A three-star French breakfast

Hearty breakfasts are not exactly a French tradition. Although not technically illegal in this country, a hearty breakfast is not often found in French cafés or restaurants. But this morning’s breakfast chez nous was not only hearty but, I’m proud to say, quite French in its make-up. Here’s how it went down:

  • The omelette. First, my wife Jan sautéed a bunch of mushrooms in butter, letting them get soft and tasty. Then she made a three-egg omelette and folded in the sautéed mushrooms.
  • The croissant. It’s worth the drive from Daglan to the bakery in Castelnaud (a distance of about 10 kilometres) but of course it’s not something you want to do each morning. My solution is to buy several croissants at once, wrap them individually in cling film, and then put them in the freezer. The night before I want a croissant for breakfast, I take one out of the freezer, leave it on the counter over night, and zap it in the microwave for 10 or 20 seconds in the morning. As I did today.
  • The surprising salmon. In the past, I’ve written about several of the delights we’ve bought at the new Fabrice le Chef boutique in Daglan, including his salmon gravlax. (For a full introduction to the boutique, just check back to my posting of March 29, called “Fabrice le Chef: Open for business.”) Gravlax is salmon that’s been cured (typically with salt and sugar) rather than smoked, and Chef Fabrice has made several types, including salmon that’s flavoured with dill, and salmon that’s  flavoured with citrus fruits. Our latest discovery is gravlax betterave, or beetroot salmon gravlax. This is sliced salmon cured with orange and with a purée of beets (beetroot). The salmon glistens, the colour is amazing, and the flavour is lovely and mild.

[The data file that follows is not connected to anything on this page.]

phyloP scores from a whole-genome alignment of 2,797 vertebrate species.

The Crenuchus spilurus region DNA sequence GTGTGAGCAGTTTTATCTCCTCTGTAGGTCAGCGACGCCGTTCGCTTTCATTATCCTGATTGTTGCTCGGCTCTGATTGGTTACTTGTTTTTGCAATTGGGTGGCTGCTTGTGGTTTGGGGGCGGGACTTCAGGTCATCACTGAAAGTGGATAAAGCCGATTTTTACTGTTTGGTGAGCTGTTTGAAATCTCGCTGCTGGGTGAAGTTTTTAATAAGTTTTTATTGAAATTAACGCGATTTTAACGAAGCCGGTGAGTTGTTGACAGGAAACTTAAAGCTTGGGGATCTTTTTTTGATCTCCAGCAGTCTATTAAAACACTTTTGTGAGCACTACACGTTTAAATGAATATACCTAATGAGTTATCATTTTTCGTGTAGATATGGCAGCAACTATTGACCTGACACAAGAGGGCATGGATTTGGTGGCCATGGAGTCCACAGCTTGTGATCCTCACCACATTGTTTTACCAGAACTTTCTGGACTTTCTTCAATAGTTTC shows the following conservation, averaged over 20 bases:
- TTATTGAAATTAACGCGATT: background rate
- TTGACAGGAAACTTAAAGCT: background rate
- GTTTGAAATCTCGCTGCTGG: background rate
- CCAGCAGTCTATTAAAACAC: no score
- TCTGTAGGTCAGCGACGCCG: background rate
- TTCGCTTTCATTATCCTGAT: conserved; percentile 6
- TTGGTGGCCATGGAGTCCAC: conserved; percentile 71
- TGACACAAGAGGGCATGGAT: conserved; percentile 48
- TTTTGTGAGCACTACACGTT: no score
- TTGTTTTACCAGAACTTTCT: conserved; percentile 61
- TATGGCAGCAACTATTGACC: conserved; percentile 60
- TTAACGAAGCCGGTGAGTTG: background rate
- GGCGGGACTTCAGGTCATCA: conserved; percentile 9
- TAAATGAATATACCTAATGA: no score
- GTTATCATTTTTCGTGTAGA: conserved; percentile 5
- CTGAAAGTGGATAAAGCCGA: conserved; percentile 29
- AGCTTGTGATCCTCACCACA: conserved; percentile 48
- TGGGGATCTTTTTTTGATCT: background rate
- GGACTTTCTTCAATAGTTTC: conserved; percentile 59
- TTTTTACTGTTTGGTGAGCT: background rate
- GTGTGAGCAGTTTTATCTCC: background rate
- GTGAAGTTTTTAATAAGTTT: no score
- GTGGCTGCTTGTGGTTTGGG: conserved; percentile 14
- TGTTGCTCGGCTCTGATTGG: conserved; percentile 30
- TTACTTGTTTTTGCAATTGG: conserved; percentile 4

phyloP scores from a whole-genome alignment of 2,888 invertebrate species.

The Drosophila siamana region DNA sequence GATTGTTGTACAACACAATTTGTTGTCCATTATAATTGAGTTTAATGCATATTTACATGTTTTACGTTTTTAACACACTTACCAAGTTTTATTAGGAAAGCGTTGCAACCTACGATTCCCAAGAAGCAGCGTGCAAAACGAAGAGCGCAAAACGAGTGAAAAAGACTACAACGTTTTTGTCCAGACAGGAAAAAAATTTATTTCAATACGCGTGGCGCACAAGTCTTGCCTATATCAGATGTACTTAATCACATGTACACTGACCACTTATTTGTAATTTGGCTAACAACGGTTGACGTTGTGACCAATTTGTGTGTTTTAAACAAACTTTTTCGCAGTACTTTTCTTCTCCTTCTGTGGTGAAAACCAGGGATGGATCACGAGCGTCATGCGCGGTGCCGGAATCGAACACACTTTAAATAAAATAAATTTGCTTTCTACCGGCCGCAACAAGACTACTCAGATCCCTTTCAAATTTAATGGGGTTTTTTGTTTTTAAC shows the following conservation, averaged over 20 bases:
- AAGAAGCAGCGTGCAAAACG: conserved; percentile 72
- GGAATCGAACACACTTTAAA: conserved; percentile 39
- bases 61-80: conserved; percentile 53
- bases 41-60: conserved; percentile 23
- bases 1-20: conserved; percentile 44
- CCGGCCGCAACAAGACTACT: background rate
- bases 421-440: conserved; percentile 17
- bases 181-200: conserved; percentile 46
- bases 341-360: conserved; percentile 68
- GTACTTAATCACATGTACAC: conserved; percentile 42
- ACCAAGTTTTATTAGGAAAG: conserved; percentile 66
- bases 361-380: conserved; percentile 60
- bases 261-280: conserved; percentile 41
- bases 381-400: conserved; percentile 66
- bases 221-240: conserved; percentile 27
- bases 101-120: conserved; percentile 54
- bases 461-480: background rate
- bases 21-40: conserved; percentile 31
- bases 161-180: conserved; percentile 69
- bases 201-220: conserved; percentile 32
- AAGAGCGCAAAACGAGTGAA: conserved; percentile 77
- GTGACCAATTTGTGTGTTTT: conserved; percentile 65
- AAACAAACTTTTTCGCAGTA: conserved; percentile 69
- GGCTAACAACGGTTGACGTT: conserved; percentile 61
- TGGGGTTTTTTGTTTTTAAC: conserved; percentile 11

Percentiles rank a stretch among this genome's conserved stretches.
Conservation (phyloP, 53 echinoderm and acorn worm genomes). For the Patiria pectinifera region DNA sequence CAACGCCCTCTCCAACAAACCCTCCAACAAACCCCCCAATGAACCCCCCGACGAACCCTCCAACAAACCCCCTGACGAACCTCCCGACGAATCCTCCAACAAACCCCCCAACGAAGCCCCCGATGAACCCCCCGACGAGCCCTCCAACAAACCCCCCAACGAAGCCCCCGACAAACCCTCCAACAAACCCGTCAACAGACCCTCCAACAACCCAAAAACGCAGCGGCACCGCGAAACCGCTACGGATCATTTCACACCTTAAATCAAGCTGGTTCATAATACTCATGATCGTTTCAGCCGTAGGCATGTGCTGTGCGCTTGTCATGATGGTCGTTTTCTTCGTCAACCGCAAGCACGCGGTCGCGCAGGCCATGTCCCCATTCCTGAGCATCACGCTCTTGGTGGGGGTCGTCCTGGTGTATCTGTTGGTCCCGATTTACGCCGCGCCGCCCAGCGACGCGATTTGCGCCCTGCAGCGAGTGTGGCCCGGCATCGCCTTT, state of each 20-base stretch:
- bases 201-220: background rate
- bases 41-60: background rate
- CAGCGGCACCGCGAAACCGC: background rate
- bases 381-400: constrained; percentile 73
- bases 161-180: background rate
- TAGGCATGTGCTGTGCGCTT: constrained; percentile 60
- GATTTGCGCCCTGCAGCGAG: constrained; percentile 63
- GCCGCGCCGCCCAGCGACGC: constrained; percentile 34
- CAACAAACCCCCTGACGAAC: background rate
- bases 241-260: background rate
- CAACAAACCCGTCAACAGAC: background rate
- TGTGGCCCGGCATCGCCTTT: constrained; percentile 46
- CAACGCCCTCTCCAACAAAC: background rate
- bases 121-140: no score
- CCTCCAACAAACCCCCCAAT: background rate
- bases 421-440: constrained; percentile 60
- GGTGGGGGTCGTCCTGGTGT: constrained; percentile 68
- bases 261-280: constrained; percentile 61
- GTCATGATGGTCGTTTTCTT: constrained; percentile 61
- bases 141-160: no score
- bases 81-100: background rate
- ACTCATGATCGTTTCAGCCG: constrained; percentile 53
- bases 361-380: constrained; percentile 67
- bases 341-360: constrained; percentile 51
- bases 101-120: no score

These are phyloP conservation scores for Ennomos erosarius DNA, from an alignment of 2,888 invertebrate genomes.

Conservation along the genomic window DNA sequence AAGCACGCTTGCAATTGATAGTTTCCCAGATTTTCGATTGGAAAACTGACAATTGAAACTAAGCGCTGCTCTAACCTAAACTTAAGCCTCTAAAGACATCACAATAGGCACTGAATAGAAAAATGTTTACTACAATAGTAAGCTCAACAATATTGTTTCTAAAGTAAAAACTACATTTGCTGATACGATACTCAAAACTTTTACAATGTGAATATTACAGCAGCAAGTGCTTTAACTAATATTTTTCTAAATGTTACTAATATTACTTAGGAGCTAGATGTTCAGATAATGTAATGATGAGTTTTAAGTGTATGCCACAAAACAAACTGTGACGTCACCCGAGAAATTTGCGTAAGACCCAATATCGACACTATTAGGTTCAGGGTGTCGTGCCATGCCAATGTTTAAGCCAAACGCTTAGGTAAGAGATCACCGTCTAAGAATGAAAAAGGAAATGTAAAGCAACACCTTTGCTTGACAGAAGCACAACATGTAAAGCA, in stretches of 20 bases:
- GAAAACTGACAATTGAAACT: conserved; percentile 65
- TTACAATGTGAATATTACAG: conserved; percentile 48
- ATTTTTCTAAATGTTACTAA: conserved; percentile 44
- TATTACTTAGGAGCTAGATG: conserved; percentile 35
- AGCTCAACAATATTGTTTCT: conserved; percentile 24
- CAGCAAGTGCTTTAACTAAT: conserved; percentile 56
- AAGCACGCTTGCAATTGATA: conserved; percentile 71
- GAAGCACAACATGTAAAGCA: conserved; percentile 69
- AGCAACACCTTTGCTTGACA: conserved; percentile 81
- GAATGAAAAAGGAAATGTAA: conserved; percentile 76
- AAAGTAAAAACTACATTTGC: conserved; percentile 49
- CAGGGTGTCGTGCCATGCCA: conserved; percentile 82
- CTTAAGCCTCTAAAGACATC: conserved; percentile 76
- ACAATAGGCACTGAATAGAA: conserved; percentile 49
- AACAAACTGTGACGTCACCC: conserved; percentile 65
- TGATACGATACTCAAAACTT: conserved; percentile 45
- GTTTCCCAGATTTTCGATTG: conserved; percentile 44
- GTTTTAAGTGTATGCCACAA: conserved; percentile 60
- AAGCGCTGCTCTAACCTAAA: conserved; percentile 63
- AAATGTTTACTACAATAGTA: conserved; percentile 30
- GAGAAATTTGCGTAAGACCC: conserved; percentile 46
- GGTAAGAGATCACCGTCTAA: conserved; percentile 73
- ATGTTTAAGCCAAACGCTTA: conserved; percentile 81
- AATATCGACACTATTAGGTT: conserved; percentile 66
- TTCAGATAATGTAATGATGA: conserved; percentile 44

The real deal. And here is how all these three French stars aligned on my plate this morning:

Mushroom omelette, croissant, and salmon. Yummy!

Mushroom omelette, croissant, and salmon. Yummy!

And now you’ll have to excuse me: It’s time to head up to the main square, as today’s stage of the Tour de Dordogne races through our village. It’s not quite the Tour de France, but it’s quite a spectacle.

This entry was posted in Bicycling in the Dordogne, Cafés in France, French food, Life in southwest France, Recipes, Restaurants in the Dordogne, Uncategorized and tagged , , , , , , , , , , , , , . Bookmark the permalink.

7 Responses to A three-star French breakfast

  1. Keithster says:

    Yum indeed. And here’s the map for today’s stage: http://www.adese24.fr/pdftd26/e2par.pdf

  2. loren24250 says:

    Thanks, you two. Keithster, it’s boiling hot here today, so the guys will be needing lots of liquids along the way. And as I’m sure you know, there are some tough hills on that route. I’ll be posting some photos of the Race through the Village tomorrow.

  3. Doug Curson says:

    Surprised you buy your croissants in Castelnaud. Has the boulangerie in Daglan closed?

    • loren24250 says:

      Sadly, no. Have you actually had one of the croissants from the Daglan bakery? They seem to come in two sorts — flaky crust on the outside but virtually completely hollow, or else sort of cake-like. They are no more real French croissants than corn syrup is real Canadian maple syrup. There — it had to be said.

      • Doug Curson says:

        I have been visiting Daglan for some 15 years, eating croissants each morning from the village boulangerie. They seem to me just as good as those we buy elsewhere in France. I will be trying them again this year, very much bearing your comments in mind!

  4. loren24250 says:

    Interesting, Doug. Well, all I can say is that you should try the croissants at the Castelnaud bakery .. or Patisserie Lucco (west of Beynac), often called the best in the whole region … or Banette in Cénac or the “wood oven” bakery in Cénac. Or virtually any of the croissants I’ve had from bakeries in Sarlat.

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